Over the past decade, there has been much discussion of the term computational thinking. The term, popularized by computer scientist Jeannette Wing, is generally used to describe computer-science concepts and strategies that can be useful in understanding and solving problems in a wide range of disciplines and contexts. In a growing number of schools around the world, there are now efforts to help students develop as computational thinkers.In our Lifelong Kindergarten research group at the MIT Media Lab, we prefer to focus on the idea of computational fluency rather than computational thinking. Why? We want to highlight the importance of children developing as computational creators as well as computational thinkers. In our view, computational fluency involves not only an understanding of computational concepts and problem-solving strategies, but also the ability to create and express oneself with digital technologies.Our group created the Scratch programming language and online community to help children develop computational fluency. Our approach with Scratch is distinct from many introductions to coding in that we focus explicitly on helping children learn to express themselves creatively through coding.Most introductions to coding are based on puzzles. Children are asked to create a program to move a virtual character past some obstacles to reach a goal. As children create programs to solve these puzzles, they learn basic coding skills and computer science concepts.With Scratch, we focus on projects instead of puzzles. When we introduce children to Scratch, we encourage them to create interactive stories, games, and animations, based on their own interests. They start with ideas and turn them into projects that they can share with other people.Why focus on projects? We take seriously the analogy between coding and writing. When you learn to write, it’s not enough to learn spelling, grammar, and punctuation. It’s important to learn to tell stories and communicate your ideas. The same is true for coding. Puzzles might be fine for mastering the basic grammar and punctuation of coding, and learning the basic concepts of computer science, but they won’t help you learn to express yourself.Imagine trying to learn to write just by working on crossword puzzles. Solving crossword puzzles could improve your spelling and vocabulary, and it could be fun, but would you become a good writer, able to tell stories and express your ideas fluently? I don’t think so. A project-based approach is the best path to fluency, whether for writing or coding.Even though most people don’t grow up to become professional journalists or novelists, it’s important for everyone to learn to write. So too with coding — and for similar reasons. Most people won’t grow up to become professional programmers or computer scientists, but developing fluency with coding is valuable for everyone. Becoming fluent, whether with writing or coding, helps you to develop your thinking, develop your voice, and develop your identity.Developing Your ThinkingIn the process of writing, you learn to organize, refine, and reflect on your ideas. As you become a better writer, you become a better thinker.As you learn to code, you also become a better thinker. For example, you learn how to break complex problems into simpler parts. You learn how to identify problems and debug them. You learn how to iteratively refine and improve designs over time. These types of strategies are at the core of computational thinking.Once you learn these computational-thinking strategies, they can be useful in all types of problem-solving and design activities, not just in coding and computer science. By learning to debug computer programs, you’ll be better prepared to figure out what went wrong when a recipe doesn’t work out in the kitchen or when you get lost following someone’s directions.Solving puzzles can be helpful in developing some of these computational-thinking skills, but creating your own projects takes you further, helping you develop your voice and develop your identity.Developing Your VoiceBoth writing and coding are forms of expression, ways to communicate your ideas with others. When you learn to write, for example, you can send a birthday message to a friend, submit an op-ed piece to your local newspaper, or record your personal feelings in a diary.I see coding as an extension of writing, enabling you to “write” new types of things — interactive stories, games, animations, and simulations. Let me share an example from the Scratch online community (which I discuss more fully in my TED talk about kids learning to code).A few years ago, on the day before Mother’s Day, I decided to use Scratch to make an interactive Mother’s Day card for my mom. Before starting, I checked to see if anyone else had made Mother’s Day cards in Scratch. I typed “Mother’s Day” in the search box, and I was delighted to see dozens and dozens of projects — many of them created in the previous 24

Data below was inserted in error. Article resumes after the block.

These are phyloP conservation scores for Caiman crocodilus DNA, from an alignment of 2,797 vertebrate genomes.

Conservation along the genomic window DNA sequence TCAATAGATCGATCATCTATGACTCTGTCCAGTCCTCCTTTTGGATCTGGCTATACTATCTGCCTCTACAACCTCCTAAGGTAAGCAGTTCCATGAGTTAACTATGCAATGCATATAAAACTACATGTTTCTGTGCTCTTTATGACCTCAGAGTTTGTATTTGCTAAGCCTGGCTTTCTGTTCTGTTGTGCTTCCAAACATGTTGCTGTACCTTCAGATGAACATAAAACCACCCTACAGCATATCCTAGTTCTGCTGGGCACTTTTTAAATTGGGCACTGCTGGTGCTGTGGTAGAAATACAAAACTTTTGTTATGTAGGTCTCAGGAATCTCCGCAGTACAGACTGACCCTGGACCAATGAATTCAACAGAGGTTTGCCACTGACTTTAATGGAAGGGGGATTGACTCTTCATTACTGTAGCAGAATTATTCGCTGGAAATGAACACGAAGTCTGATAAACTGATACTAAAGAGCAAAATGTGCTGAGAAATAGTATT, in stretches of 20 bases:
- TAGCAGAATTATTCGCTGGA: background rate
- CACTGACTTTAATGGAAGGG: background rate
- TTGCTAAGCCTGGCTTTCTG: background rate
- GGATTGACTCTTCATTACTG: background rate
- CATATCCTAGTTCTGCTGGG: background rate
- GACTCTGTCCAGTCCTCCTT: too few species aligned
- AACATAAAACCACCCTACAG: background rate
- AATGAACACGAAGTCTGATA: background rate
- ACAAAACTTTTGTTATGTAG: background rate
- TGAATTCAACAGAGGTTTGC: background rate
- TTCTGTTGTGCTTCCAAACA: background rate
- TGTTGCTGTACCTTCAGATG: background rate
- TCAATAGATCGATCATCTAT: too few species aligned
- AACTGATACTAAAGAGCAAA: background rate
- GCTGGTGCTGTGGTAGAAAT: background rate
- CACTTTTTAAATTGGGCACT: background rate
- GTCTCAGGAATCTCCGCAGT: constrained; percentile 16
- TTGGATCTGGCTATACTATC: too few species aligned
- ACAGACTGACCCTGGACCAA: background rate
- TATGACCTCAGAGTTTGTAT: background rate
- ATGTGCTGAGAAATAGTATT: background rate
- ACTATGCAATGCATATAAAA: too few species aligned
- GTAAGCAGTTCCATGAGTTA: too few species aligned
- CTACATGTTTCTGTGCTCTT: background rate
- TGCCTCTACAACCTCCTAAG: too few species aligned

Fonte: Computational Fluency – Mitchel Resnick – Medium